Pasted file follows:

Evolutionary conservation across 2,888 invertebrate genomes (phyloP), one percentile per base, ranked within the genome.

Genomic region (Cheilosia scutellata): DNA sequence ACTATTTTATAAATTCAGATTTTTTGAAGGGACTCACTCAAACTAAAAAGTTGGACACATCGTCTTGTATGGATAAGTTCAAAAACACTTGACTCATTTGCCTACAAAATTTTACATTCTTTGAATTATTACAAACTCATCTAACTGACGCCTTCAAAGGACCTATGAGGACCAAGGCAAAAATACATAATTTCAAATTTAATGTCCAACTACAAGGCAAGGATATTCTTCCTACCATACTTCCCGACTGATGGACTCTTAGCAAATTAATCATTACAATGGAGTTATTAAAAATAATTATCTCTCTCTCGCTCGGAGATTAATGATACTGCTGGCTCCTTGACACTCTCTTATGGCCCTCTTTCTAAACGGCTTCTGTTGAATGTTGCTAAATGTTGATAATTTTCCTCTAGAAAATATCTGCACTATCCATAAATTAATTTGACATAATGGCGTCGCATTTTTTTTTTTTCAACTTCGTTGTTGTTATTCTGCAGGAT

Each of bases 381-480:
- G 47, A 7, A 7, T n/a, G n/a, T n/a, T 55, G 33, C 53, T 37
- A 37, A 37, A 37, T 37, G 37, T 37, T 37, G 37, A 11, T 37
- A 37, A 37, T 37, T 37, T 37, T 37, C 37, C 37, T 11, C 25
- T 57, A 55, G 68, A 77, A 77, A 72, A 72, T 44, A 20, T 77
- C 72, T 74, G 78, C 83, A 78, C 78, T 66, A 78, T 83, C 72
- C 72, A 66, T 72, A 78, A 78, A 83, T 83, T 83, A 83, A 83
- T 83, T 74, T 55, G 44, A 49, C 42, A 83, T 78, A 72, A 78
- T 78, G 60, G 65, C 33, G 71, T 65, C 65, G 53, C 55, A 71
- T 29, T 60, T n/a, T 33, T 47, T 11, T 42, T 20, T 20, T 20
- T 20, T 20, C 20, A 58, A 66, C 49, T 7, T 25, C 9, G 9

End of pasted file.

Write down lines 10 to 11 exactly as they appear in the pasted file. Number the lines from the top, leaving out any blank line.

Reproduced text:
- T 83, T 74, T 55, G 44, A 49, C 42, A 83, T 78, A 72, A 78
- T 78, G 60, G 65, C 33, G 71, T 65, C 65, G 53, C 55, A 71